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Allergy Season Upon Us



Buffalo, NY (WBEN) Allergy season was delayed a bit because of the brutal winter, but experts say once it ramps up, the weather might cause some extra troubles.

"What usually happens is spring brings our tree pollen. Summer brings our grass pollen and then in the fall we see ragweed," according to CBS News medical contributor Dr. Holly Phillips.

 
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Hear Also: Erie Co.Health Comm. Dr. Gale Burstein, MD
 
"Because our spring was so delayed this year, many things are blooming up all at once. What should have bloomed over a course of a month is now popping up altogether, so we're seeing really, really high pollen levels," Phillips says.

Not everyone agrees.


"I don't have any reason to expect this will be any better or worse," says Dr. Stanley Schwartz of UB and Kaleida Health. "In fact, it might be better because it had a later onset."

That later onset is the result of one of the coldest winters in recent memory.

 
  from AccuWeather.com

Of all the things that can cause an allergy, pollen is one of the most common. Many of the foods, medicines, or animals that cause allergies can be avoided to a great extent. Even insects and household dust are escapable. But short of staying indoors, with the windows closed, when the pollen count is high--and even that may not help--there is no easy way to avoid airborne pollen.

READ MORE |  See AccuWeather's Pollen & Dust Forecast Maps HERE
   
 
Are your Spring allergies kicking in?
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Yes!
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"Because of the extreme cold and all of the snow we've had, our trees and weeds have been behind schedule," says Accu-Weather meteorologist Dr. Joe Sobel. "It'll take a while for our grasses to produce pollen, and our trees to bloom this year."

Tree pollen season has arrived.

"We're in the midst of the blooming of trees and tree pollen into the air. If you look around you, you'll see the little flowers on the sidewalks, they've already spread their pollen," says Schwartz who has seen patients reporting symptoms.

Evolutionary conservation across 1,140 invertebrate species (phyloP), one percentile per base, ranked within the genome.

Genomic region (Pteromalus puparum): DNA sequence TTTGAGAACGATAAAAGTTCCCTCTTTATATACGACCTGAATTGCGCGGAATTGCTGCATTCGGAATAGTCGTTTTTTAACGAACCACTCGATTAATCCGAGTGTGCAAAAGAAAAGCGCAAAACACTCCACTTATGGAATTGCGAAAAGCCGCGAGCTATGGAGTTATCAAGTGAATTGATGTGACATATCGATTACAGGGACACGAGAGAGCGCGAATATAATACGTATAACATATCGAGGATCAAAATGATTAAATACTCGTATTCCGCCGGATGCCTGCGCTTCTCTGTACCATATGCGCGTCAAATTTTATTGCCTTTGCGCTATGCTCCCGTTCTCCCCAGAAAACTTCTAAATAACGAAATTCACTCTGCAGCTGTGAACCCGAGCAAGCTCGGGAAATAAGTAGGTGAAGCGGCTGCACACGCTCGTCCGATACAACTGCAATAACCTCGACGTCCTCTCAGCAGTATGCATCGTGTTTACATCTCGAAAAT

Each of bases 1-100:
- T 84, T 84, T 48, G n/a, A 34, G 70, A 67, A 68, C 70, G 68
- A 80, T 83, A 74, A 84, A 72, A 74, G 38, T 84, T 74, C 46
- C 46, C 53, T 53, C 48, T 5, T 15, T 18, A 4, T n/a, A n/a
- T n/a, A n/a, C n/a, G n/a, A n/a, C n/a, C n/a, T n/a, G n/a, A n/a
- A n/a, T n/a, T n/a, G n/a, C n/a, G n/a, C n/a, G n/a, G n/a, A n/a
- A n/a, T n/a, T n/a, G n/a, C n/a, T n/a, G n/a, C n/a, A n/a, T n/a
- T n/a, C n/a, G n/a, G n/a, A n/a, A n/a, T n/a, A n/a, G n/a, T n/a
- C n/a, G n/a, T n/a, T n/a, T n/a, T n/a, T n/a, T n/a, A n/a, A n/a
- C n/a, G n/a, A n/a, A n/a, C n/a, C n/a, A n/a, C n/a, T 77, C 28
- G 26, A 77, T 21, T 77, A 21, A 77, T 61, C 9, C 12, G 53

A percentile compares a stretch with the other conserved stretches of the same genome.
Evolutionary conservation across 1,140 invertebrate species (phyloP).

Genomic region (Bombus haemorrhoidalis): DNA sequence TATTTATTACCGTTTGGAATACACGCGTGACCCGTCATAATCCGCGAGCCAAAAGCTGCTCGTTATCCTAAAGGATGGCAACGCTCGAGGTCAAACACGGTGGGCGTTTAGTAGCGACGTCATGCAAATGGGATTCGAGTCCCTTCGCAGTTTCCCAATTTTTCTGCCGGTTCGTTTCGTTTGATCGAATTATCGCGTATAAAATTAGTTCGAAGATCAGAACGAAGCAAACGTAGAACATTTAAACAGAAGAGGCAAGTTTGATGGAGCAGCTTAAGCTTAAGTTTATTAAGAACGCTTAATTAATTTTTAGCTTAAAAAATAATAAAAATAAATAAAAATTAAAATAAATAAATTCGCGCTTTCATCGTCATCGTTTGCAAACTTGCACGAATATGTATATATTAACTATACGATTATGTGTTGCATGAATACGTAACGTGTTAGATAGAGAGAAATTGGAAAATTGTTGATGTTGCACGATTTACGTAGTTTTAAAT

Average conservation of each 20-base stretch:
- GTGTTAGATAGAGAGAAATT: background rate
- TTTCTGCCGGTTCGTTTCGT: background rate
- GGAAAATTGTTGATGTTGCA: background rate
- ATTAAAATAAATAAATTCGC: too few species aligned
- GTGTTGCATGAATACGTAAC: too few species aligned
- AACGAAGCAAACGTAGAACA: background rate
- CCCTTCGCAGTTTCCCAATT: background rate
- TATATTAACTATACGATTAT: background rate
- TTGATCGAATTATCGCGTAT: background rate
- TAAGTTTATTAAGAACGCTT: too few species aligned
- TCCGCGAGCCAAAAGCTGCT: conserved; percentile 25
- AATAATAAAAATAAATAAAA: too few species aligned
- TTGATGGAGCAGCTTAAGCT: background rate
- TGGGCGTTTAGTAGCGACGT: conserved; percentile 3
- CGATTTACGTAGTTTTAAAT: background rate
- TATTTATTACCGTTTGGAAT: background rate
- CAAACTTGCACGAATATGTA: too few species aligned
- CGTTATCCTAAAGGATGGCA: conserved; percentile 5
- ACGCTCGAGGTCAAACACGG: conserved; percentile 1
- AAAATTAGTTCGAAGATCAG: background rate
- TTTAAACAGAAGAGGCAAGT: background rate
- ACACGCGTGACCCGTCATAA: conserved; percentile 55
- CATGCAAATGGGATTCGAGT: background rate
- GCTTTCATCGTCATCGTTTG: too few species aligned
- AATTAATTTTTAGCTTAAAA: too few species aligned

"We always say each season is the worst season because it's the one we remember most vividly."

Sobel says allergy sufferers can hope for a wetter than normal spring. "If we can get some frequent rain showers, we can wash away pollen from the atmosphere and keep things under control," notes Sobel.

As for an increase in carbon dioxide levels, often associated with the effects of climate change, Phillips said they can "supercharge" some plants' growth, such as ragweed, a common irritant for allergy sufferers.

"More carbon dioxide makes them grow faster, more robustly and makes them release more pollen," she said. "So that's one of the ways we're seeing the climate change the type of allergens that are in the air. People who didn't have allergies in one area might now."

In order to combat allergies this season, Phillips recommends people attempt to keep allergens out of the home with tactics such as shower upon re-entering the home and immediately taking off outer garments. Additionally, she recommended allergy sufferers avoid early morning outdoor activity, use an air-conditioner, explore new medicinal options and avoid stress and anxiety.

AccuWeather's Pollen Map


See More Pollen & Dust Forecast Maps HERE
 

The warm weather is bringing an extra dose of pollen for allergy sufferers this year as a result of the long winter and climate change, according to Phillips, a CBS News medical contributor

The extremely cold winter means plants' growth is not staggered and various pollens could hit in one big burst.
SEE MORE: CBS VIDEO BELOW

As for an increase in carbon dioxide levels, often associated with the effects of climate change, Phillips said they can "supercharge" some plants' growth, such as ragweed, a common irritant for allergy sufferers.

"More carbon dioxide makes them grow faster, more robustly and makes them release more pollen," she said.

"So that's one of the ways we're seeing the climate change the type of allergens that are in the air. People who didn't have allergies in one area might now," Phillips said.

In order to combat allergies this season, Phillips recommends people attempt to keep allergens out of the home with tactics such as shower upon re-entering the home and immediately taking off outer garments. Additionally, she recommended allergy sufferers avoid early morning outdoor activity, use an air-conditioner, explore new medicinal options and avoid stress and anxiety.
 


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Topics : Environment
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Locations : Buffalo
People : Joe SobelStanley Schwartz
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